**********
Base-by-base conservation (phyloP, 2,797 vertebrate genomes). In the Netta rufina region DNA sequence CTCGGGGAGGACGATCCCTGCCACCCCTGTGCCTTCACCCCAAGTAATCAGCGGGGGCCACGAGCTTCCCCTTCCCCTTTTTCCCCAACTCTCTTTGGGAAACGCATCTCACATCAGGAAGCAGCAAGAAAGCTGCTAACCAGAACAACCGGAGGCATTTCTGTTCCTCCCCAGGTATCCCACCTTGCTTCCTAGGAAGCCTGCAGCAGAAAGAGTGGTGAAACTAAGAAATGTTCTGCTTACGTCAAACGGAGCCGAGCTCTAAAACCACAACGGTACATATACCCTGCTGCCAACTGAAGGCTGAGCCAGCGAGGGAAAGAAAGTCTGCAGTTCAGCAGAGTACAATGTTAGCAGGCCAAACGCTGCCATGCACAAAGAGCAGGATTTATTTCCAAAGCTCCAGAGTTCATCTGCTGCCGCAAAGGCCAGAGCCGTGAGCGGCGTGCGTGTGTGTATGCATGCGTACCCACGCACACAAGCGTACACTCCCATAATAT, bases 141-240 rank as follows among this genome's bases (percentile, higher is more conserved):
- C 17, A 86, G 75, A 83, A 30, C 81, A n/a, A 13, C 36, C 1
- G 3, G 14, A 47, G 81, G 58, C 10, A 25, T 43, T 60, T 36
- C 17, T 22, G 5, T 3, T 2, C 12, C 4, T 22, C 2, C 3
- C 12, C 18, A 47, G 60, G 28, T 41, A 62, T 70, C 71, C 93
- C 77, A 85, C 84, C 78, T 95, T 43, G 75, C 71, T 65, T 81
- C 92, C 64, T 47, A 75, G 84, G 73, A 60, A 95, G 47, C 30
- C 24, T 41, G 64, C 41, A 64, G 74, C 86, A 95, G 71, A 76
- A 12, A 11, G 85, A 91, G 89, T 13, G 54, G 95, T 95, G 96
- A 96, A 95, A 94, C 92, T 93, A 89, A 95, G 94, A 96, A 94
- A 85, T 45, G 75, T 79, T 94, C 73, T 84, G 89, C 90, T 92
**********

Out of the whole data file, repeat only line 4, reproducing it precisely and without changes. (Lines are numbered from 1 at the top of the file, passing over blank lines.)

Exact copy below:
- C 17, T 22, G 5, T 3, T 2, C 12, C 4, T 22, C 2, C 3